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Tuesday, 03 September 2013 21:25

Papal visit to Lithuania remembered 20 years later

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John Paul II visits Hill of Crosses, Sept 7, 1993 John Paul II visits Hill of Crosses, Sept 7, 1993

For Genutė Kazakevičienė, the historic visit by Pope John Paul II in Lithuania twenty years ago seems like yesterday.

"Oh, gosh, I don't know, I felt like crying," Kazakevičienė, my Lithuanian aunt from Šiauliai said, whom I called last week to congratulate on her 82nd birthday.

My aunt was among many thousands of people who gathered at the foot of the Hill of Crosses to get a glimpse of the pontiff.

"It was beautiful. He was throwing holy water at the people, blessing us, and praying with us for the future of Lithuania at a place where for centuries Lithuanians have upheld a tradition of raising crosses," Kazakevičienė recalls.

“I have my own cross on that hill which I put long time ago, back in the Soviet times,” Kazakevičienė said, adding that as far as she's concerned, "there will never be another pope like him."

The Pope's trip to a remote Hill of Crosses about 125 miles northwest of the capital Vilnius that my aunt Kazakeviciene was referring to was one of the highlights of the visit.

In the Soviet era, efforts to destroy the site and keep it cleared of various religious symbols repeatedly were challenged by people like my aunt who risked imprisonment and exile to sneak crosses up the hill at night.

For my aunt, the Pope's visit to the Hill of Crosses and in Lithuania in general was not simply about pilgrimage. It was a major religious milestone for Lithuanians, for whom the church had been a rallying point of national identity and opposition to communist rule.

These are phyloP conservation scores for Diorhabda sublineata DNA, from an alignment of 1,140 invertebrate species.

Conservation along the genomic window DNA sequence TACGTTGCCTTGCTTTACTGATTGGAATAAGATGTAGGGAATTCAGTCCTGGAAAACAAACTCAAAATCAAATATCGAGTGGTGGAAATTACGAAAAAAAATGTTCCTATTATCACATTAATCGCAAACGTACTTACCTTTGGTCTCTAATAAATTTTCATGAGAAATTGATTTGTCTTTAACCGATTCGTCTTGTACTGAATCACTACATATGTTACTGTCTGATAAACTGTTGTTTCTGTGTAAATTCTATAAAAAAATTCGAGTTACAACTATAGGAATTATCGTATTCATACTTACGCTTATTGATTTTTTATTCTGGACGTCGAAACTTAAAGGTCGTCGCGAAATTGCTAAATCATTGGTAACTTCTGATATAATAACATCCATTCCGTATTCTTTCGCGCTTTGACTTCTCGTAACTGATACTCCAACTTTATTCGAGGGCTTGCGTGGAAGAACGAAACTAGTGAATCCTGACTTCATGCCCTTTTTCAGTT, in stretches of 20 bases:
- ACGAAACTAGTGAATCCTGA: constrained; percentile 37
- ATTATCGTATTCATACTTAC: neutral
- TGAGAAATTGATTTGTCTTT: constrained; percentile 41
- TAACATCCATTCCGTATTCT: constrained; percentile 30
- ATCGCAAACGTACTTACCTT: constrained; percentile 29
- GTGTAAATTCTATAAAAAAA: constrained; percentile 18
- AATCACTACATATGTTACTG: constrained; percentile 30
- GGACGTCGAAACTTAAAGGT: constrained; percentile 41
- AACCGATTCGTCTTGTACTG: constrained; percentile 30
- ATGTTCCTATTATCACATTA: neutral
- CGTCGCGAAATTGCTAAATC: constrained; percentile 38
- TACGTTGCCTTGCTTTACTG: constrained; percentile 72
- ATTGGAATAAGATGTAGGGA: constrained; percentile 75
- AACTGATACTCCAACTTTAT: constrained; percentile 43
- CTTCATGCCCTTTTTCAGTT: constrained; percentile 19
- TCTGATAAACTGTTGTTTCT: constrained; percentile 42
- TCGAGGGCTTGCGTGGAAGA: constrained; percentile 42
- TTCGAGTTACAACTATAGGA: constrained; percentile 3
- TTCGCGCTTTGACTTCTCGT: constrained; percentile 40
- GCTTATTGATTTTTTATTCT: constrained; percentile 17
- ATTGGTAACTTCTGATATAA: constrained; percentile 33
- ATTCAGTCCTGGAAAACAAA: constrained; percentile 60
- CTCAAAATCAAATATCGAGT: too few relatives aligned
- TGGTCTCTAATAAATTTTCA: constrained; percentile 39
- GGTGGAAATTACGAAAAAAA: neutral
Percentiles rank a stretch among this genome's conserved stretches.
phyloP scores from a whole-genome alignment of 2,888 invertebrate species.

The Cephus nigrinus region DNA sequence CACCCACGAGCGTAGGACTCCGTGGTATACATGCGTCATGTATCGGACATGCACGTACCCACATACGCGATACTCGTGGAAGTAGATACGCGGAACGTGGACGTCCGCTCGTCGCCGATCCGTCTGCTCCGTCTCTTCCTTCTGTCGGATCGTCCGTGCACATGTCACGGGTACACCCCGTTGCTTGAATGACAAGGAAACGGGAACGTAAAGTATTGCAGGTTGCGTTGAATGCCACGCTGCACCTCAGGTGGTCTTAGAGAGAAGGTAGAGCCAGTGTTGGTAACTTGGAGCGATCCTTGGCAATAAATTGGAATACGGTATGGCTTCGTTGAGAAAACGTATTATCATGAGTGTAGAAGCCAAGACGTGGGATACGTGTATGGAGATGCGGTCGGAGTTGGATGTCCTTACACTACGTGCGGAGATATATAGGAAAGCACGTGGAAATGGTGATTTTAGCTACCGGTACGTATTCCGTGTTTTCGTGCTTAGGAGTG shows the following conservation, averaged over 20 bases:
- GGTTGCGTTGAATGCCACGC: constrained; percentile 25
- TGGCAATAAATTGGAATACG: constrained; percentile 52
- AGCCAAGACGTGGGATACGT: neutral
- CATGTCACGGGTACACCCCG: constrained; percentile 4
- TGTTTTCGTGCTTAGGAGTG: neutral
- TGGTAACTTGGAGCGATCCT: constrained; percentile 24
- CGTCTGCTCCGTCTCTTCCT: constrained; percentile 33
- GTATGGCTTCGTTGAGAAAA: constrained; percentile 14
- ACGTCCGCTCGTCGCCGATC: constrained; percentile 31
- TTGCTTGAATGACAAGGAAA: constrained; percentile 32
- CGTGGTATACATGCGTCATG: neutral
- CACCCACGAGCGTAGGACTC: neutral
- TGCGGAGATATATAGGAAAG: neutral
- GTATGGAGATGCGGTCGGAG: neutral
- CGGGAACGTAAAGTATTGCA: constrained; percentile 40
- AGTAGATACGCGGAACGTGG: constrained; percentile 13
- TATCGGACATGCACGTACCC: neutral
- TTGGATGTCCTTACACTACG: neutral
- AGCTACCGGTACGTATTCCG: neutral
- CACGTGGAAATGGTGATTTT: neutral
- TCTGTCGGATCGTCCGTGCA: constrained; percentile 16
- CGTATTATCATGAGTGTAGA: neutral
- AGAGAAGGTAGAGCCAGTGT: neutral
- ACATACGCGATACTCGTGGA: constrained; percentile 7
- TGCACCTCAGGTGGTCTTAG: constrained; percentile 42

The long-awaited visit of Pope John Paul II to Lithuania took place from September 4th through 8th, 1993.

He became the first and so far the only Roman pontiff to visit Lithuania.

The visit blessed the cultural and political independence of Lithuania that it had regained only two years ago.

It is symbolic that the Pope's visit to Lithuania took place just days after the withdrawal of the last Soviet troops from the country.

For years Lithuanians had hoped for a pastoral visit. John Paul II had also wanted to come to the country with which he had a special relationship. But the Soviet authorities refused to grant his request to visit Lithuania.

Thus when the Pope was invited by the Soviet leader Mikhail Gorbachev to visit Moscow in 1988, the Pope excluded this possibility unless he also is allowed to visit Lithuania.

Pope John Paul II’s special relationship with the Lithuanian people and Lithuania was evident and manifest in many ways and on many occasion.  In the very beginning of his pontificate John Paul II spontaneously pronounced his famous phrase: “Half of my heart is in Lithuania”. As John Paul II set foot on Lithuanian soil, at the Vilnius international airport, he fell on his knees and kissed the ground. The Pope's visit was seen as inspirational to many people in Lithuania who felt they were no longer alone.

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